Author: Pema Chödrön
In the preface, Pema Chödrön sets out the purpose of start where you are; it is instruction on how to open, how to give and how to be there for others. It focuses on the lojong practice and teaching. The practice is a form of meditation. The teaching is a series of slogans. The purpose of both, as I read it, is to teach us how to be more compassionate with ourselves and in doing so, be more compassionate with other people.
The main lessons I took from this book are to lean in to painful or challenging situations, to allow them to open up our vulnerability, while at the same time trying not to cling on to, or pin down, pleasurable situations, in favour of letting them go and sharing the joy we take from them with the world.
Each chapter introduces a new set of slogans. They are presented as a challenge and an invitation to reflect on how we think and behave. There are recurring themes and phrases which reinforce the message of the slogans. Some of these have stayed with me long after I’ve put the book down and I’ve found I return to them often through my journaling. For example:
- drop the storyline
- good and bad coexist
- take down your defences
- let it go
This is definitely a book that will benefit from repeat readings. The author says herself that we’re not expected to fully understand any of it. It’s about awareness and practice.
The reason we’re often not there for others—whether for our child or our mother or someone who is insulting us or someone who frightens us—is that we’re not there for ourselves. There are whole parts of ourselves that are so unwanted that whenever they begin to come up we run away.
By knowing yourself, you’re coming to know humanness altogether. We are all up against these things. We are all in this together.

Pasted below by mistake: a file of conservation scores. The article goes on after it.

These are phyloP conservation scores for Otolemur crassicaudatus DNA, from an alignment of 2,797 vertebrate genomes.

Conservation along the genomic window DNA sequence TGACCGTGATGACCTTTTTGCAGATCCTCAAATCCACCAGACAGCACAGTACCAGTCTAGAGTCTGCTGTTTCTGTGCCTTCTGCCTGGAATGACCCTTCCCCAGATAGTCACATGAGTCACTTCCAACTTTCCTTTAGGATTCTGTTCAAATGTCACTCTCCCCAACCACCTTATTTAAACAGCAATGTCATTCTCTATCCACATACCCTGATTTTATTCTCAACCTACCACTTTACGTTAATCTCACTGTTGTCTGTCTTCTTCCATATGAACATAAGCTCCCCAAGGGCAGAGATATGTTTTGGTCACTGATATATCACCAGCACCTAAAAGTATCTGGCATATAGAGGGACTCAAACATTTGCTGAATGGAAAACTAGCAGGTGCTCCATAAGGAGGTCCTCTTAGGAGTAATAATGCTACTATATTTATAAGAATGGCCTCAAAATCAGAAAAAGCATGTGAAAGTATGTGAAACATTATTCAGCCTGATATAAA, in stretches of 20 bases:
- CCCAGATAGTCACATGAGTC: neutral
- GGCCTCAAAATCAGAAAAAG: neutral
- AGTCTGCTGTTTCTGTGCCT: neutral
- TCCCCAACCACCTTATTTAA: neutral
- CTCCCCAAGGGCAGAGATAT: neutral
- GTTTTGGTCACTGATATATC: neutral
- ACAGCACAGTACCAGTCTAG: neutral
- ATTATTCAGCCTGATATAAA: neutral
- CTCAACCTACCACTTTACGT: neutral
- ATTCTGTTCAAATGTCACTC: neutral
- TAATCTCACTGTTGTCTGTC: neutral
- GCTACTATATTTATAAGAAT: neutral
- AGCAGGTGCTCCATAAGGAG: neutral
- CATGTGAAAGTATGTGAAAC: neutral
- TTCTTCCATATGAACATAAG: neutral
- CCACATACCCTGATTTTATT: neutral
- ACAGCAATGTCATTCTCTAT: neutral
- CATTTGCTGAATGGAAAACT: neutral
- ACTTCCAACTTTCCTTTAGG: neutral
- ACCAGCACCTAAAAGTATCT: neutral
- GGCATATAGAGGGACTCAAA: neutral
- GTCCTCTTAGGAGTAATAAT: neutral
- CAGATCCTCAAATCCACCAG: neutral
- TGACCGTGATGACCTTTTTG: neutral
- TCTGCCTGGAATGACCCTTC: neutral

Be generous with your joy. Give away what you most want. Be generous with your insights and delights. Instead of fearing that they’re going to slip away and holding on to them, share them.
Everything is changing all the time, and we keep wanting to pin it down, to fix it. So whenever you come up with a solid conclusion, let the rug be pulled out. You can pull out your own rug, and you can also let life pull it out for you.
Resistance to unwanted circumstances has the power to keep those circumstances alive and well for a very long time.
All of the teachings, and particularly the lojong teachings, are encouraging us, if we find ourselves struggling, to let that be a moment where we pause and wonder and begin to breathe in, trying to feel what’s underneath the struggle.
“You’re never going to get it all together. There isn’t going to be some precious future time when all the loose ends will be tied up.” Even though it was shocking to me, it rang true. One of the things that keeps us unhappy is this continual searching for pleasure or security, searching for a little more comfortable situation, either at the domestic level or at the spiritual level or at the level of mental peace.